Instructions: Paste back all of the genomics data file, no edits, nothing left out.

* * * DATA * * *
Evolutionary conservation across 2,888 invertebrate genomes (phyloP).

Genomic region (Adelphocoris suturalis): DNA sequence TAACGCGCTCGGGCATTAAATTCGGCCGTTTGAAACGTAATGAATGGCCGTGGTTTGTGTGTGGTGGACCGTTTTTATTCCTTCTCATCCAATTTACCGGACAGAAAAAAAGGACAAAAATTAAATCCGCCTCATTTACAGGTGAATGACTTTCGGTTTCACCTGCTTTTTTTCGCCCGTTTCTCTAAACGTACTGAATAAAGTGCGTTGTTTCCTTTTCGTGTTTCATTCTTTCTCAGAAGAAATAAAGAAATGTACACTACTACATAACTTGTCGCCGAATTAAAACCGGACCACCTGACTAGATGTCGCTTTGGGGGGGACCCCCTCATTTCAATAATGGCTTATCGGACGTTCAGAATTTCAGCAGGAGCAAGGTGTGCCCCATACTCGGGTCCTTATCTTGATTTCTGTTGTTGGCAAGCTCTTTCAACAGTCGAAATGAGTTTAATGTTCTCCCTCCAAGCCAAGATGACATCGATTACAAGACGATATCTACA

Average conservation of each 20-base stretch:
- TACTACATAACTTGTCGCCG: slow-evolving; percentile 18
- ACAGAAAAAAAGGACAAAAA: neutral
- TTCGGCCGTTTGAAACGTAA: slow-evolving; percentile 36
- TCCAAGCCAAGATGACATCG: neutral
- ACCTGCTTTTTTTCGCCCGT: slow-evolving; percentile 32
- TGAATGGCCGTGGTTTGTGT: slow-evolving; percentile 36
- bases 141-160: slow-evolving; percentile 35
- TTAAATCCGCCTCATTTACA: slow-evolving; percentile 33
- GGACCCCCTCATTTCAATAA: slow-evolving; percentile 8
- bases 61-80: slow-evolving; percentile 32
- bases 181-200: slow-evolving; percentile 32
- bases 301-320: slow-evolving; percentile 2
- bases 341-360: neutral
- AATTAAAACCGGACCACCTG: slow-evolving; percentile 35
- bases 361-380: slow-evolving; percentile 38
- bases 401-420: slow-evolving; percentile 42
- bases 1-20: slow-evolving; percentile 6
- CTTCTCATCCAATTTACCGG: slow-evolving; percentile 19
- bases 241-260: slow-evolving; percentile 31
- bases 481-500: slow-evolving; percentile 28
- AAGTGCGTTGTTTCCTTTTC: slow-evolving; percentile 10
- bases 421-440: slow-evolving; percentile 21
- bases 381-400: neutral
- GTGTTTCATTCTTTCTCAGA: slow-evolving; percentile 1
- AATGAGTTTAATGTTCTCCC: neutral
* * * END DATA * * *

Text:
Evolutionary conservation across 2,888 invertebrate genomes (phyloP).

Genomic region (Adelphocoris suturalis): DNA sequence TAACGCGCTCGGGCATTAAATTCGGCCGTTTGAAACGTAATGAATGGCCGTGGTTTGTGTGTGGTGGACCGTTTTTATTCCTTCTCATCCAATTTACCGGACAGAAAAAAAGGACAAAAATTAAATCCGCCTCATTTACAGGTGAATGACTTTCGGTTTCACCTGCTTTTTTTCGCCCGTTTCTCTAAACGTACTGAATAAAGTGCGTTGTTTCCTTTTCGTGTTTCATTCTTTCTCAGAAGAAATAAAGAAATGTACACTACTACATAACTTGTCGCCGAATTAAAACCGGACCACCTGACTAGATGTCGCTTTGGGGGGGACCCCCTCATTTCAATAATGGCTTATCGGACGTTCAGAATTTCAGCAGGAGCAAGGTGTGCCCCATACTCGGGTCCTTATCTTGATTTCTGTTGTTGGCAAGCTCTTTCAACAGTCGAAATGAGTTTAATGTTCTCCCTCCAAGCCAAGATGACATCGATTACAAGACGATATCTACA

Average conservation of each 20-base stretch:
- TACTACATAACTTGTCGCCG: slow-evolving; percentile 18
- ACAGAAAAAAAGGACAAAAA: neutral
- TTCGGCCGTTTGAAACGTAA: slow-evolving; percentile 36
- TCCAAGCCAAGATGACATCG: neutral
- ACCTGCTTTTTTTCGCCCGT: slow-evolving; percentile 32
- TGAATGGCCGTGGTTTGTGT: slow-evolving; percentile 36
- bases 141-160: slow-evolving; percentile 35
- TTAAATCCGCCTCATTTACA: slow-evolving; percentile 33
- GGACCCCCTCATTTCAATAA: slow-evolving; percentile 8
- bases 61-80: slow-evolving; percentile 32
- bases 181-200: slow-evolving; percentile 32
- bases 301-320: slow-evolving; percentile 2
- bases 341-360: neutral
- AATTAAAACCGGACCACCTG: slow-evolving; percentile 35
- bases 361-380: slow-evolving; percentile 38
- bases 401-420: slow-evolving; percentile 42
- bases 1-20: slow-evolving; percentile 6
- CTTCTCATCCAATTTACCGG: slow-evolving; percentile 19
- bases 241-260: slow-evolving; percentile 31
- bases 481-500: slow-evolving; percentile 28
- AAGTGCGTTGTTTCCTTTTC: slow-evolving; percentile 10
- bases 421-440: slow-evolving; percentile 21
- bases 381-400: neutral
- GTGTTTCATTCTTTCTCAGA: slow-evolving; percentile 1
- AATGAGTTTAATGTTCTCCC: neutral